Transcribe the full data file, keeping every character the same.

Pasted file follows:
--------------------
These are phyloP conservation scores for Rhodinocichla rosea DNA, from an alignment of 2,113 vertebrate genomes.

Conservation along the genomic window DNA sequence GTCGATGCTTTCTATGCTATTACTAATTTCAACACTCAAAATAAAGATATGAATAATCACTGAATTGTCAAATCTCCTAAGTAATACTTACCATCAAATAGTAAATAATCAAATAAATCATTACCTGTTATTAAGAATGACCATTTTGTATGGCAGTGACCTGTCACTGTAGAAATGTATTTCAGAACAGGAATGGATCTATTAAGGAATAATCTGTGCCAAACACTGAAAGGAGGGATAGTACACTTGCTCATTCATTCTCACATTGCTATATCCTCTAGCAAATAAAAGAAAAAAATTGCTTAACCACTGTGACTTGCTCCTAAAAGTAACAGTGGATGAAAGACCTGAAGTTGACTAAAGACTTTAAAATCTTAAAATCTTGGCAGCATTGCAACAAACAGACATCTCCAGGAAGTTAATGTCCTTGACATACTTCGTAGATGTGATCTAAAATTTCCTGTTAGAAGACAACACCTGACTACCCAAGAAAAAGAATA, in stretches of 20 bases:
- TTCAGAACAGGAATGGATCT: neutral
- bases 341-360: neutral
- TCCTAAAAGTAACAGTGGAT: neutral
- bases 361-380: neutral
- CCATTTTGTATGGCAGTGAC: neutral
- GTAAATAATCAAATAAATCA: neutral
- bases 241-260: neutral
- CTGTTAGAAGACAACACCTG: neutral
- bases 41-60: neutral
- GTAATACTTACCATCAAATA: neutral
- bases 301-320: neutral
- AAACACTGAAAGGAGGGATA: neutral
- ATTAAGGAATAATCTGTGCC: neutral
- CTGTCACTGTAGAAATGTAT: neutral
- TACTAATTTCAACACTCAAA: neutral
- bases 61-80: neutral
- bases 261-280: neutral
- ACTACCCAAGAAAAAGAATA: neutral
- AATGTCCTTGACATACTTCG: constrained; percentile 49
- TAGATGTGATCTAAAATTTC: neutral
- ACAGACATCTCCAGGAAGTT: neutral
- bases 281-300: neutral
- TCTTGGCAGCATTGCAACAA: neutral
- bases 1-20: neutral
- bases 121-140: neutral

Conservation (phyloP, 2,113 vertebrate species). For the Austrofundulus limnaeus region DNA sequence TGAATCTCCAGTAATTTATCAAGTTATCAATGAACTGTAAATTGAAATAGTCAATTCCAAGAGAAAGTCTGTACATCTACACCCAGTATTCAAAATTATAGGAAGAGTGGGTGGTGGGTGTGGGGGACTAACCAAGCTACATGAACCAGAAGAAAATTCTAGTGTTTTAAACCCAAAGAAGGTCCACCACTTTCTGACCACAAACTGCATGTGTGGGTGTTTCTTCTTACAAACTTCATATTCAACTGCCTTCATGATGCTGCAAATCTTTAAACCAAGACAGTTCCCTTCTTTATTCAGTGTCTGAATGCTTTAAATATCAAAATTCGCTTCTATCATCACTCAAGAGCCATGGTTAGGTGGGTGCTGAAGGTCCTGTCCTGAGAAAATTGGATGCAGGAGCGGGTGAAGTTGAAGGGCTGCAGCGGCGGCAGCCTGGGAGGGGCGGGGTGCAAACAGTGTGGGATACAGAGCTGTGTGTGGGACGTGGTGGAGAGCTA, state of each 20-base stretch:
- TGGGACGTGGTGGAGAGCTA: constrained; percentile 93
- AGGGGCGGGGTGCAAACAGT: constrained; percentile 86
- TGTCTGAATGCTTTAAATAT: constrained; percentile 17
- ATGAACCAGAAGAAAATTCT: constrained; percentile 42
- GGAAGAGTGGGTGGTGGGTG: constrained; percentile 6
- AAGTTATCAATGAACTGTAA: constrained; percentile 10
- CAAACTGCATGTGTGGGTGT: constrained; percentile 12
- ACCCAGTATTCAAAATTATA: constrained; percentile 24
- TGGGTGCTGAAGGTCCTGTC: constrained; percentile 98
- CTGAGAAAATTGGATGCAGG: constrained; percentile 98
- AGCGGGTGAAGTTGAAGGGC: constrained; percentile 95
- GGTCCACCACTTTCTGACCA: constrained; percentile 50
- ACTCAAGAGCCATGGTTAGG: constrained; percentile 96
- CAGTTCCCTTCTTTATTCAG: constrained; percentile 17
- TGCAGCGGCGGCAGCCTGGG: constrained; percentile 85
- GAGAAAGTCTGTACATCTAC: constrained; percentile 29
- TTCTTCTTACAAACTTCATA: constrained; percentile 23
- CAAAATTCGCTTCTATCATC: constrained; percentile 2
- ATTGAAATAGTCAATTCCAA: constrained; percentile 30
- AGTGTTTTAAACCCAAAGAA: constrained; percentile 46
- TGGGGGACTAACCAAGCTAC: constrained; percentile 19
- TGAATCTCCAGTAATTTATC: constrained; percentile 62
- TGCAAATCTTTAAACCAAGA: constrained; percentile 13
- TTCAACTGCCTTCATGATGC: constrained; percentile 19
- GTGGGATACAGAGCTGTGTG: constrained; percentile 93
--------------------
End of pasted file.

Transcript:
These are phyloP conservation scores for Rhodinocichla rosea DNA, from an alignment of 2,113 vertebrate genomes.

Conservation along the genomic window DNA sequence GTCGATGCTTTCTATGCTATTACTAATTTCAACACTCAAAATAAAGATATGAATAATCACTGAATTGTCAAATCTCCTAAGTAATACTTACCATCAAATAGTAAATAATCAAATAAATCATTACCTGTTATTAAGAATGACCATTTTGTATGGCAGTGACCTGTCACTGTAGAAATGTATTTCAGAACAGGAATGGATCTATTAAGGAATAATCTGTGCCAAACACTGAAAGGAGGGATAGTACACTTGCTCATTCATTCTCACATTGCTATATCCTCTAGCAAATAAAAGAAAAAAATTGCTTAACCACTGTGACTTGCTCCTAAAAGTAACAGTGGATGAAAGACCTGAAGTTGACTAAAGACTTTAAAATCTTAAAATCTTGGCAGCATTGCAACAAACAGACATCTCCAGGAAGTTAATGTCCTTGACATACTTCGTAGATGTGATCTAAAATTTCCTGTTAGAAGACAACACCTGACTACCCAAGAAAAAGAATA, in stretches of 20 bases:
- TTCAGAACAGGAATGGATCT: neutral
- bases 341-360: neutral
- TCCTAAAAGTAACAGTGGAT: neutral
- bases 361-380: neutral
- CCATTTTGTATGGCAGTGAC: neutral
- GTAAATAATCAAATAAATCA: neutral
- bases 241-260: neutral
- CTGTTAGAAGACAACACCTG: neutral
- bases 41-60: neutral
- GTAATACTTACCATCAAATA: neutral
- bases 301-320: neutral
- AAACACTGAAAGGAGGGATA: neutral
- ATTAAGGAATAATCTGTGCC: neutral
- CTGTCACTGTAGAAATGTAT: neutral
- TACTAATTTCAACACTCAAA: neutral
- bases 61-80: neutral
- bases 261-280: neutral
- ACTACCCAAGAAAAAGAATA: neutral
- AATGTCCTTGACATACTTCG: constrained; percentile 49
- TAGATGTGATCTAAAATTTC: neutral
- ACAGACATCTCCAGGAAGTT: neutral
- bases 281-300: neutral
- TCTTGGCAGCATTGCAACAA: neutral
- bases 1-20: neutral
- bases 121-140: neutral

Conservation (phyloP, 2,113 vertebrate species). For the Austrofundulus limnaeus region DNA sequence TGAATCTCCAGTAATTTATCAAGTTATCAATGAACTGTAAATTGAAATAGTCAATTCCAAGAGAAAGTCTGTACATCTACACCCAGTATTCAAAATTATAGGAAGAGTGGGTGGTGGGTGTGGGGGACTAACCAAGCTACATGAACCAGAAGAAAATTCTAGTGTTTTAAACCCAAAGAAGGTCCACCACTTTCTGACCACAAACTGCATGTGTGGGTGTTTCTTCTTACAAACTTCATATTCAACTGCCTTCATGATGCTGCAAATCTTTAAACCAAGACAGTTCCCTTCTTTATTCAGTGTCTGAATGCTTTAAATATCAAAATTCGCTTCTATCATCACTCAAGAGCCATGGTTAGGTGGGTGCTGAAGGTCCTGTCCTGAGAAAATTGGATGCAGGAGCGGGTGAAGTTGAAGGGCTGCAGCGGCGGCAGCCTGGGAGGGGCGGGGTGCAAACAGTGTGGGATACAGAGCTGTGTGTGGGACGTGGTGGAGAGCTA, state of each 20-base stretch:
- TGGGACGTGGTGGAGAGCTA: constrained; percentile 93
- AGGGGCGGGGTGCAAACAGT: constrained; percentile 86
- TGTCTGAATGCTTTAAATAT: constrained; percentile 17
- ATGAACCAGAAGAAAATTCT: constrained; percentile 42
- GGAAGAGTGGGTGGTGGGTG: constrained; percentile 6
- AAGTTATCAATGAACTGTAA: constrained; percentile 10
- CAAACTGCATGTGTGGGTGT: constrained; percentile 12
- ACCCAGTATTCAAAATTATA: constrained; percentile 24
- TGGGTGCTGAAGGTCCTGTC: constrained; percentile 98
- CTGAGAAAATTGGATGCAGG: constrained; percentile 98
- AGCGGGTGAAGTTGAAGGGC: constrained; percentile 95
- GGTCCACCACTTTCTGACCA: constrained; percentile 50
- ACTCAAGAGCCATGGTTAGG: constrained; percentile 96
- CAGTTCCCTTCTTTATTCAG: constrained; percentile 17
- TGCAGCGGCGGCAGCCTGGG: constrained; percentile 85
- GAGAAAGTCTGTACATCTAC: constrained; percentile 29
- TTCTTCTTACAAACTTCATA: constrained; percentile 23
- CAAAATTCGCTTCTATCATC: constrained; percentile 2
- ATTGAAATAGTCAATTCCAA: constrained; percentile 30
- AGTGTTTTAAACCCAAAGAA: constrained; percentile 46
- TGGGGGACTAACCAAGCTAC: constrained; percentile 19
- TGAATCTCCAGTAATTTATC: constrained; percentile 62
- TGCAAATCTTTAAACCAAGA: constrained; percentile 13
- TTCAACTGCCTTCATGATGC: constrained; percentile 19
- GTGGGATACAGAGCTGTGTG: constrained; percentile 93